49. We only met one other, and that was Time, who wore humanity as a cloak and a human face like a mask. He was standing in the room - featureless, white, a blank - over us when we first woke. He then spoke; we slept, when we awoke, he had gone.
48. We don’t know how long we’ve been here. We don’t know how Time got in the room, how he got out, or if we shall see him again. When we wake, there are plates of food. We don’t know how they got in either. There are no doors.
47. This room is a blank. We think it would be like a canvas, unspoiled but in three dimensions. The wall may be the floor may be the ceiling. We examined all seals and joins; we found it easy for there were none. We’re living in a cube.
46. We made one corner our nesting area, one corner for body functions. Our relaxation area was in the centre, where we would talk. We would hang our belt or make homely decorations, but our only interactions could be to sit or lean. The room wasn’t friendly.
45. Yet, we found our room warm and spacious; well lit from behind those walls with gentle evanescence, for there were no bulbs. No breeze to bother us; nothing in nor any thing out, but it didn’t grow stale; it was plain but it was functional.
44. The canvas of Time was plain at first, but his subject - and there were many - would paint their own lives onto it; Time would edit, with his one brush and one pot of paint for all. His studio was a horizon, everyone’s lifetime long.
43. Time is compelled to revise all work annually. He’ll never put a canvas on display, merely cover it but keep it in his studio. He was a one brush painter. "You," he told us that one time, "Are my trial attempt at sculpture."
42. "Death is that one note song, forever. Fate is a one horse race. I am a one colour painter. Do you see? I apologise for your loneliness, but I deal with all things and must restrict myself to one for this experiment."
41. "I’ll leave you shortly; the experiment shall miscarry should there be outside interaction. In truth, I tire as a painter. I wish to sculpt and examine you, for time affects all, and in this, I’m simply testing new methods of work."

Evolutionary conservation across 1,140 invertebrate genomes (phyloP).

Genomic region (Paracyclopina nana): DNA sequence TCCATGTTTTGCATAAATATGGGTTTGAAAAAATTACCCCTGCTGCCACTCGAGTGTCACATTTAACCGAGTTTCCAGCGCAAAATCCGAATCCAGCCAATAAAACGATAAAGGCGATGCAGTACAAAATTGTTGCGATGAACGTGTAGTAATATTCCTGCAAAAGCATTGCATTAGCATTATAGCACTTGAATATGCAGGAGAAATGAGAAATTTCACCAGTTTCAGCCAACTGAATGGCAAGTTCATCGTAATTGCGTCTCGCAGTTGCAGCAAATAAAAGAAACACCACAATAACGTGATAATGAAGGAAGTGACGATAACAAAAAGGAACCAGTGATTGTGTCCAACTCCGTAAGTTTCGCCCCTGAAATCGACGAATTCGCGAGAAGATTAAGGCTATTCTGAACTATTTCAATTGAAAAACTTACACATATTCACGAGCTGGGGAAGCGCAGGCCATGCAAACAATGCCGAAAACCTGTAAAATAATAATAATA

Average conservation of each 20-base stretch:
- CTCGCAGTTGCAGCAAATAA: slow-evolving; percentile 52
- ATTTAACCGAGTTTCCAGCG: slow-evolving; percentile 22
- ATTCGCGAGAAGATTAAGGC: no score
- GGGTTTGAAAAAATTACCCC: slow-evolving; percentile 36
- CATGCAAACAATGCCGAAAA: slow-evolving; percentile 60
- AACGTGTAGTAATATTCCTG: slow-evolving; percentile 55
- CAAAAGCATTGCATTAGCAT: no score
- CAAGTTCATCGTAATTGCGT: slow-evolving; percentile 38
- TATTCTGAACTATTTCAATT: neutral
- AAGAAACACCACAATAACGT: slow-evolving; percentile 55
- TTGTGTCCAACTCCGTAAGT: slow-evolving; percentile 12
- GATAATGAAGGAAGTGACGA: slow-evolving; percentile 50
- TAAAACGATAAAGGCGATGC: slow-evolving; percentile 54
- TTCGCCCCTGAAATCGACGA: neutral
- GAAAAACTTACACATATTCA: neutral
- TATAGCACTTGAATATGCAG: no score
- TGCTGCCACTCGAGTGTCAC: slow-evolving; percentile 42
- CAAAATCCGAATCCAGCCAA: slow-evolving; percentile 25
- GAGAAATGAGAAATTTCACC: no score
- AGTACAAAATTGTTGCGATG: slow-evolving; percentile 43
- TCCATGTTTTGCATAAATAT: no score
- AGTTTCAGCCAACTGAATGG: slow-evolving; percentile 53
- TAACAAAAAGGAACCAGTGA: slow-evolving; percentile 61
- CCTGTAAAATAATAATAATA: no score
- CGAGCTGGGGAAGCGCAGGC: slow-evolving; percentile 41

40. "I’ve made the preliminary models, now that I’ve observed you in depth. I’ll begin shortly. It shouldn’t prove discomforting. I’ll add a year, not much; my hands don’t caress but remould, yes? You shall sleep first. The clay shouldn‘t wriggle."
39. And so we waited. We passed the time by thinking of Time, but we are sure he did not notice. We had an approximation of what he was doing at present, or his motive. We were flesh to age.
38. We, when younger, would artificially stain paper with tea bags and tan colouring, for school. "It’s ancient parchment!" we said. Something modern made to look old, but it would end up like that anyway. We knew that now.
37. We woke with limbs as putty, joints grossly malleable, skin slaking as onions. We were withering. "It’s not working!" snapped Time. We swore he was not here before. "Sculpture is inadequate; your form is just too soft."
36. "I only meant to add a year, define your forehead furrows and sweep back the hairline a tiny fraction." He mused savagely. "I cannot work with such materials!" Frustration. "My paintings, at least, are indirect. Hmm."
35. He turned to us. "At least I don’t have to advance your mind to senility," he quipped. "I apologise; I’ve made you prematurely your grandfather. Your skin is as prunes! I‘ll correct that, start again."